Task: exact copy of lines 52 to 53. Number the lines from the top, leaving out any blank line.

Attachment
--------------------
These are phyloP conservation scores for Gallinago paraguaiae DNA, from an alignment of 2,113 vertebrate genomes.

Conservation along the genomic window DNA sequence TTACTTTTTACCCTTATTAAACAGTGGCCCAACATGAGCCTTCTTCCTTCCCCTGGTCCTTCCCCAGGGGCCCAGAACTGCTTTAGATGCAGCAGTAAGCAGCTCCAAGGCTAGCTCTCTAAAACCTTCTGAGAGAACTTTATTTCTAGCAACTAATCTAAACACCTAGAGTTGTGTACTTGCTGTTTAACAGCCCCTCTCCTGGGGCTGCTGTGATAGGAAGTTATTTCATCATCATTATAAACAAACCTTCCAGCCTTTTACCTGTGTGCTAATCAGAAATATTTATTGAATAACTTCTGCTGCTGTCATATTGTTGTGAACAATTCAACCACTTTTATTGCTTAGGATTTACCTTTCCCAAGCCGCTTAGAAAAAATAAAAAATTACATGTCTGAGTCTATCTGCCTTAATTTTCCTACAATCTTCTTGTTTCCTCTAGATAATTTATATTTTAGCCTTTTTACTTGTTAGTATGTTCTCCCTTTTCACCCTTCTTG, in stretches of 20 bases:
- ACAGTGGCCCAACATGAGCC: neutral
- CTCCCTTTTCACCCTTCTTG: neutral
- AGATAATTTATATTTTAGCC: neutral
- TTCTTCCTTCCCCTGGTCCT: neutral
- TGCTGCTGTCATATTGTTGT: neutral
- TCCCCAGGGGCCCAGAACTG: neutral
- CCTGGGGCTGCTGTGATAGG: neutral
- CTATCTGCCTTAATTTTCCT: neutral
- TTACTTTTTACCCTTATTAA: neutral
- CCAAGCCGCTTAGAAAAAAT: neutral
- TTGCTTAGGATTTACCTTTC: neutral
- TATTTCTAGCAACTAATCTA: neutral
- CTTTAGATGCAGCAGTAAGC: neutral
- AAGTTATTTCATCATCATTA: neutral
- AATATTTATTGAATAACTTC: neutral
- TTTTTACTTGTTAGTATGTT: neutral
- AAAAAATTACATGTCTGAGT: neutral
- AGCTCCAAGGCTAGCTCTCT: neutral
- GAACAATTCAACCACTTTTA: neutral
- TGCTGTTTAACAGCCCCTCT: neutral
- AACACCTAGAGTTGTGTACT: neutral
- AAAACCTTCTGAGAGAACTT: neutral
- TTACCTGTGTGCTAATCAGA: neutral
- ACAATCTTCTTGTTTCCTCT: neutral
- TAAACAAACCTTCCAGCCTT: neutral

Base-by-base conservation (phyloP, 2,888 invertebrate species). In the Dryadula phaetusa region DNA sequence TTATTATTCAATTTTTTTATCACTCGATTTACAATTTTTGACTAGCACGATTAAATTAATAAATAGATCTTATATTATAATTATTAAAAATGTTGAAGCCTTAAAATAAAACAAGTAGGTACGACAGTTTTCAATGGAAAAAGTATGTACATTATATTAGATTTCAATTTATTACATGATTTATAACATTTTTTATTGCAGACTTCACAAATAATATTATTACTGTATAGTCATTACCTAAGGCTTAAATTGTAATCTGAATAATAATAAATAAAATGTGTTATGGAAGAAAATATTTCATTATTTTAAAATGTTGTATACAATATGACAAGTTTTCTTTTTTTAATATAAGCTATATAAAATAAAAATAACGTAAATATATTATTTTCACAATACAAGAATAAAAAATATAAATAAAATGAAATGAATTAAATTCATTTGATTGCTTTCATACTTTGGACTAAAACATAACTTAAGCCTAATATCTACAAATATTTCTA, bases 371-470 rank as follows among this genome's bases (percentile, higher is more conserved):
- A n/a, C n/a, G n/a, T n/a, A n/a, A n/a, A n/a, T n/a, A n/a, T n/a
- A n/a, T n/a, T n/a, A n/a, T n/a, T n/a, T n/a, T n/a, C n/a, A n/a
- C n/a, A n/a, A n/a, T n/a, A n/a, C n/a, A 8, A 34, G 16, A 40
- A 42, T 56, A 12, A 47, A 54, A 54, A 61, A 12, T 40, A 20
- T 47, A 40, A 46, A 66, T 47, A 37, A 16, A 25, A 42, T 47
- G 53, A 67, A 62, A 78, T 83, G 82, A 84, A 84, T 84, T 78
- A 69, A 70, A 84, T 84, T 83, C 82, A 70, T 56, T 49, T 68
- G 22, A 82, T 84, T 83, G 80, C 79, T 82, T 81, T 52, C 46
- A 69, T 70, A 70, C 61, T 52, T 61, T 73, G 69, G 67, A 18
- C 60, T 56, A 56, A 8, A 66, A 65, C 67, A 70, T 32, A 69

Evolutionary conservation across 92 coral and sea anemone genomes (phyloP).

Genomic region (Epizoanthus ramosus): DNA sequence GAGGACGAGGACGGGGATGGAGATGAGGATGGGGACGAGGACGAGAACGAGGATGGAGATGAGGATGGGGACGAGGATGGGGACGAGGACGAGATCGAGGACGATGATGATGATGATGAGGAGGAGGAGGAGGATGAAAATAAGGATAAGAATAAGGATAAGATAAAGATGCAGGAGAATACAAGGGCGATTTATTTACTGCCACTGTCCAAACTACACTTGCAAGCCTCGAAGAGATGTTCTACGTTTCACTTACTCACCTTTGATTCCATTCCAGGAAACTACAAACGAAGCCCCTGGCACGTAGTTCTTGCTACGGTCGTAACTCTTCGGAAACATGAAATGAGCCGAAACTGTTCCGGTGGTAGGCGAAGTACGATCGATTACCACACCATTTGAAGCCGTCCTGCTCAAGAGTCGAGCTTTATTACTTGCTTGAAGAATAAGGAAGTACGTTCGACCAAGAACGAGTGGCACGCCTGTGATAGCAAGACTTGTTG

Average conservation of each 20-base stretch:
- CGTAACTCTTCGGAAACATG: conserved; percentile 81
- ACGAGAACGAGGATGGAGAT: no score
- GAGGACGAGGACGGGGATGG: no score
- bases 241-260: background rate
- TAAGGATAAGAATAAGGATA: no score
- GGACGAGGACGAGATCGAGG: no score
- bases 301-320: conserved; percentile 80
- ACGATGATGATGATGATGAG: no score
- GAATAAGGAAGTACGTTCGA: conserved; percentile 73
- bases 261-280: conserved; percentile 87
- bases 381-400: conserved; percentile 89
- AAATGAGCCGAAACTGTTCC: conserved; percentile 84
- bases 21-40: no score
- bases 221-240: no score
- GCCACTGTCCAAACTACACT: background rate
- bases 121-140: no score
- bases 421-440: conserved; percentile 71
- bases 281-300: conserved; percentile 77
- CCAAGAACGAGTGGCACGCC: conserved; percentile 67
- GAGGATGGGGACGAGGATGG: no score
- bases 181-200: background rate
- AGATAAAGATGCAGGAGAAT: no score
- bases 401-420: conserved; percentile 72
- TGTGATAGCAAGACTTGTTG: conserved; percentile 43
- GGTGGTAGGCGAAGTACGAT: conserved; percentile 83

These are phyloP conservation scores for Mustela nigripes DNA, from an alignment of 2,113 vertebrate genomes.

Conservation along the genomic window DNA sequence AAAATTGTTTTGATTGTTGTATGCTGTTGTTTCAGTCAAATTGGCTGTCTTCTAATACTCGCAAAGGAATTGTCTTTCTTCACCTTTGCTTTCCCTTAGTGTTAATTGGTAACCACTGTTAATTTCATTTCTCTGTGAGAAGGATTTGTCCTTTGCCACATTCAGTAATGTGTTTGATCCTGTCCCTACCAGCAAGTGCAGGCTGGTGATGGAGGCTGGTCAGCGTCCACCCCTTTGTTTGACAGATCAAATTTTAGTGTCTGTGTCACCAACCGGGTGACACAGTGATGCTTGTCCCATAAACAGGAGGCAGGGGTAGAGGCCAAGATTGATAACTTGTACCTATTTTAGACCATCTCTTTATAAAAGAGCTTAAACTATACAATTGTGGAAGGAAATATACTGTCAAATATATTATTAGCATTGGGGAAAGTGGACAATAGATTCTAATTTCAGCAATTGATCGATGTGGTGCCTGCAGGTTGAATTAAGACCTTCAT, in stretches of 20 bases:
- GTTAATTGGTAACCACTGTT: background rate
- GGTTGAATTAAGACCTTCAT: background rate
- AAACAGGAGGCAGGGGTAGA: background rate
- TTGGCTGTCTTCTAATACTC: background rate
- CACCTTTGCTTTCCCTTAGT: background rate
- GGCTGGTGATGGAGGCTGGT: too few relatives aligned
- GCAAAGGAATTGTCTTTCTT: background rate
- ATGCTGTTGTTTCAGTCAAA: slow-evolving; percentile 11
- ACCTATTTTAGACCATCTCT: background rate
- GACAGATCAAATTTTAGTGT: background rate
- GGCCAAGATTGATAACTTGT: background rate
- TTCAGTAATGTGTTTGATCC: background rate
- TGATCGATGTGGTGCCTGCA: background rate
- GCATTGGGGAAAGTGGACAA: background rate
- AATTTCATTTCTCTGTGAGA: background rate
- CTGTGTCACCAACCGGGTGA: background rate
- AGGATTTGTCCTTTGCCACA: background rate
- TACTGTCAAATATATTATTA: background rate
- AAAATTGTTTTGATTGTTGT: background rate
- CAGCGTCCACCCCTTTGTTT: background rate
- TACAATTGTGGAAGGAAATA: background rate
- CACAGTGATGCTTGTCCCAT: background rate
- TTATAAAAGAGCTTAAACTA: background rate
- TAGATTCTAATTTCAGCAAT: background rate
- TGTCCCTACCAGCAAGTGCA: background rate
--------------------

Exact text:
- bases 381-400: conserved; percentile 89
- AAATGAGCCGAAACTGTTCC: conserved; percentile 84